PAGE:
Nerlens Noel's return to the court for his rookie season will be just as anticipated.
The start of the 2014-15 NBA season will mark Noel's first meaningful game in over 20 months, so what do the Sixers need out of the former University of Kentucky product?
Quite a lot, actually.
Philadelphia knew that Noel had torn his left ACL only four months prior to the 2013 draft, yet they still traded away their best young player in hopes of what Noel could become. Giving up point guard Jrue Holiday for Noel and a potential 2014 first-round pick from the New Orleans Pelicans made Philadelphia's intentions clear. They felt that the 6'11" center had the potential to be a piece of the team's foundation moving forward.
Moving Holiday—who had just come off of an All-Star season as a 22-year-old—was the definition of a high-risk, high-reward maneuver.
Here's a look at what a high reward from Noel would consist of.
Defense, Defense, Defense
Noel went into the college game known as a defender, and he'll be going into his rookie NBA year with the same expectations.
We all know of him as a tall, lanky center with the ability to play power forward, but his most valuable assets are his anticipation and hustle after loose balls. Take a look at some of Noel's best defensive plays from his time at Kentucky and notice how often he made plays based off of his instincts and desire to get the ball.
Pretty crazy, right?
It's not rare to see a shooting guard or small forward making those kind of plays, but it is for guy of Noel's size.
Philadelphia has a chance to turn its league-worst 110.2 points per game against defense into a much more manageable one simply because of Noel's presence. He'll make four or five plays a game on defense that'll result in a missed shot or turnover. Four or five plays over the course of a contest doesn't sound like much, but if it results in around eight fewer points for the opposing team, then they really take on critical significance.
Ability to Play Above the Rim
The NBA is a league dominated by athleticism, and it doesn't look like that will be changing any time soon. The days of slow-footed power forwards and centers are behind us as there are only a few of them left in the league.
One of the most important tools for a big is to be able to play above the rim. Having solid positioning is the first step, but what separates one player from the rest once they're in the right spots?
A combination of physical tools and athleticism.
According to ESPN, Noel has a 7'4" wingspan with a standing reach at 9'2," so he clearly has the physical tools. According to Delaware County Daily Times writer Christopher A. Vito, Noel is on track to surpass his formal level of athleticism too:
You didn't have to watch too many highlights of him at Kentucky to see how well he moved for his size. He exhibited lateral quickness and a top-end speed that made him a bit of a hybrid defender at the college level. He could guard up to three positions because of those athletic traits.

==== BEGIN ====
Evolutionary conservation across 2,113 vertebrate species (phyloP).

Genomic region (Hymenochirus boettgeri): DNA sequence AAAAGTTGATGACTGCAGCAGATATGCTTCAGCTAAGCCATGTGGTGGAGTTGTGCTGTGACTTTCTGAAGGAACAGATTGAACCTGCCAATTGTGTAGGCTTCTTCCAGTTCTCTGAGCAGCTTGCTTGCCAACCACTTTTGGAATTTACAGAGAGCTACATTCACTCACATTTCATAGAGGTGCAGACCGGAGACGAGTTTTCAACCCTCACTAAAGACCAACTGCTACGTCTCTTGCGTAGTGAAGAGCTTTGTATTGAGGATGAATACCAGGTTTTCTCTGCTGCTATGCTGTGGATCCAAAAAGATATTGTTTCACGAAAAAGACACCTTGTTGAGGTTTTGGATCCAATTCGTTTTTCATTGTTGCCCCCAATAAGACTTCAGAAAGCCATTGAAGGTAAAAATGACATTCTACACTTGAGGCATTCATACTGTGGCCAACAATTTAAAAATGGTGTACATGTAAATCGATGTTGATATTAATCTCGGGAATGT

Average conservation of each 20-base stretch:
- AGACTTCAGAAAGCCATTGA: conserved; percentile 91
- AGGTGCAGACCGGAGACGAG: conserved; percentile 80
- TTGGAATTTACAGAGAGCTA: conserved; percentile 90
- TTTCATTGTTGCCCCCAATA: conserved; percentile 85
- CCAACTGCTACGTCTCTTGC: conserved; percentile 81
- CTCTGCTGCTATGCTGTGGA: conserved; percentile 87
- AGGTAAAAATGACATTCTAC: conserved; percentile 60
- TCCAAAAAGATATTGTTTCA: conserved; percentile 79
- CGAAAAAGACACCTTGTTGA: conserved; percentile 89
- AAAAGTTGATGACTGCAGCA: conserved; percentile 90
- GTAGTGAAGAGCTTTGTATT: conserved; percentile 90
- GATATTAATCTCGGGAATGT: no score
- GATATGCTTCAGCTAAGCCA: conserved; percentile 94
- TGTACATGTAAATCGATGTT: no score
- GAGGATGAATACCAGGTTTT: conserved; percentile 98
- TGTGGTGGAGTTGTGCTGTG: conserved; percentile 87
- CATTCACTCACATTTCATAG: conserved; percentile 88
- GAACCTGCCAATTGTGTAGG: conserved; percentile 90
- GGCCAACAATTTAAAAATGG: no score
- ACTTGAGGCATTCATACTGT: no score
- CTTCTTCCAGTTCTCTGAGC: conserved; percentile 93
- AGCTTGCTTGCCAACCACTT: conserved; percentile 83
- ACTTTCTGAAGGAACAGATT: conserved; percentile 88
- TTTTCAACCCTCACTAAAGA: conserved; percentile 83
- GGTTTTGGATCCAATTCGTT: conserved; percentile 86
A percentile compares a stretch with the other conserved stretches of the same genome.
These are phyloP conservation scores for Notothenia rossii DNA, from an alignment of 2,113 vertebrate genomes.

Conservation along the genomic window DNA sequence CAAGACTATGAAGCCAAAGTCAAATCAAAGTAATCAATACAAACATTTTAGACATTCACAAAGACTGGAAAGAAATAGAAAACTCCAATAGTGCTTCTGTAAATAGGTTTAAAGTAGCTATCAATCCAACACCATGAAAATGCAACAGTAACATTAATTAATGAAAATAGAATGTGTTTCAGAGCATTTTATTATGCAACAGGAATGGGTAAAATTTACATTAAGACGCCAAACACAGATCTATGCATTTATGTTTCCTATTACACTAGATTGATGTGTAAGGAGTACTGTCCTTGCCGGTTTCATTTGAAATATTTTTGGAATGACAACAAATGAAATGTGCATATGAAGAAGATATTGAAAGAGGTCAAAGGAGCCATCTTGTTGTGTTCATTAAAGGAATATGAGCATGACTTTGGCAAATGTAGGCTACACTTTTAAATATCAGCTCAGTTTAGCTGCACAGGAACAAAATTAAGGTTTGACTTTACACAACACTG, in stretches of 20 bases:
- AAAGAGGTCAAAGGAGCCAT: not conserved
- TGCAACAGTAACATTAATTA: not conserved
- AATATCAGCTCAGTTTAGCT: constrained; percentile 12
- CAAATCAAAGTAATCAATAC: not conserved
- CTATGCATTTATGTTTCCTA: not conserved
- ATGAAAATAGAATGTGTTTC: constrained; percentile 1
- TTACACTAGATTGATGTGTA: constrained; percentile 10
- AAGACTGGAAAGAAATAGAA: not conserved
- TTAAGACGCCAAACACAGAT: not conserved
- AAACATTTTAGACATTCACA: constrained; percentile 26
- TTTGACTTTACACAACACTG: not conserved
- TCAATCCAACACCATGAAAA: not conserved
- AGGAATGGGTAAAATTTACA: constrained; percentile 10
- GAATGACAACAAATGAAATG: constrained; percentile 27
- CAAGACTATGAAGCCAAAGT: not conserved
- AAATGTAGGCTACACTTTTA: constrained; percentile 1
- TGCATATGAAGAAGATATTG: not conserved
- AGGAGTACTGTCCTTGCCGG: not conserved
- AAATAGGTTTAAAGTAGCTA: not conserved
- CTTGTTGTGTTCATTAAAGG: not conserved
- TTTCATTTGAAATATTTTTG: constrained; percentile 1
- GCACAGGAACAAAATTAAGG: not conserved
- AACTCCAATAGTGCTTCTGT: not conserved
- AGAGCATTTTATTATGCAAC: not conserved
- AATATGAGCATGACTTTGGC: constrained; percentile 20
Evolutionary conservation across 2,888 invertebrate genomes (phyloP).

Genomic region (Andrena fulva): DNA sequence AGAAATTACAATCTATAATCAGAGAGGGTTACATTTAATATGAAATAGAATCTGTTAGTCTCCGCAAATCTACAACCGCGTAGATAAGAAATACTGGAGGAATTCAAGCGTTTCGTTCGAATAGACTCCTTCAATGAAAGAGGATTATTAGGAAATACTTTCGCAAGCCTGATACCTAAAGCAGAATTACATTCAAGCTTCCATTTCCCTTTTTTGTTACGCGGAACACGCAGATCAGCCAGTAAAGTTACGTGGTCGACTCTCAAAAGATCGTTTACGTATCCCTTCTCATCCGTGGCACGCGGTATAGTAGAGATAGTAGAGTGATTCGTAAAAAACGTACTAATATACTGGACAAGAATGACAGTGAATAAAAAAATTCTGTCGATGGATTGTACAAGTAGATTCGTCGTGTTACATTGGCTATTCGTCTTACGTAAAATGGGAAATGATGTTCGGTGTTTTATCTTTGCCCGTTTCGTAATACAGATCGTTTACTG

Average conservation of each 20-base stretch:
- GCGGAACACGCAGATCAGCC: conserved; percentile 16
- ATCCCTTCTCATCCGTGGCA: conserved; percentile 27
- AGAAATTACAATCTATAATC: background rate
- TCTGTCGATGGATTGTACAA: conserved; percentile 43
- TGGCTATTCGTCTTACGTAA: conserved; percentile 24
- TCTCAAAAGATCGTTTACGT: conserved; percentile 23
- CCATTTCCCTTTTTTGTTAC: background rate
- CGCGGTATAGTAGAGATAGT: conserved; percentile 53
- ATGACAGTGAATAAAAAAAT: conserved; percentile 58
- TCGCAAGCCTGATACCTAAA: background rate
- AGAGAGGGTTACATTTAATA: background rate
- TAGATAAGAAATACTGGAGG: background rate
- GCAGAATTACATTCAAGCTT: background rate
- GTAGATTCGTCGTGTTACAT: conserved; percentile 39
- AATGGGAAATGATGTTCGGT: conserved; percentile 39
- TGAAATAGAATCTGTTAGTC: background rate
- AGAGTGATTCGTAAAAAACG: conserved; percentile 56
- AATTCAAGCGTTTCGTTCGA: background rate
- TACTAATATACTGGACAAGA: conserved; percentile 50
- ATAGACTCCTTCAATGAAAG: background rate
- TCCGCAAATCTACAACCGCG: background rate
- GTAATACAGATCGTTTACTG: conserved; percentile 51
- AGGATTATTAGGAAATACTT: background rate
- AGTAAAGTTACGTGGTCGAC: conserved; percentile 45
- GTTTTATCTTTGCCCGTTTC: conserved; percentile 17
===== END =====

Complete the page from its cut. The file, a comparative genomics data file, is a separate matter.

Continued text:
Being able to play above the rim impacts the ability to block shots, rebound and get the extra inch to finish an alley-oop. These little plays can end up being the difference between a win and loss at the end of a game, and Noel's ability to make them happen could be huge.
Nobody is saying that Noel needs to play in all 82 games next year. In fact, it's difficult to go through a lengthy NBA season and not miss one game. Still though, he didn't play at all during the 2013-14 season, and he needs to prove that his repaired left ACL is healthy enough to handle the rigors of a professional basketball campaign.
Missing an entire season was the best option for Noel for a number of reasons. For one, it gave him the opportunity to rehab and use that full year to become mentally confident in his knee. The time away from competitive basketball also gave him an opportunity to work on his overall strength.
Philly.com's Marc Narducci was a part of a series of local reporters hearing from Noel for the first time since Media Day last fall. Here's what Noel had to say about how he's feeling and what his plans for the summer are:
I definitely feel I worked my butt off to get where I am at now and definitely feel confident I am at my best point and have increased my vertical leap and I have just built building up my body though this past year.
It is going to be a great summer. I am putting in a lot of work this summer and bring my game along and keep working and working.
Fans may have been a bit impatient over the past year, but we were able to understand that the building blocks for Noel's future were being put into place. He seems to understand the pressure to stay healthy and appears to be doing everything in his power to make sure that takes place.
If Noel's able to spend significantly more time on the court than on the bench, then the Sixers will be starting to get what they need out of Noel.
The high reward of the Sixers' trade could be close to coming to fruition.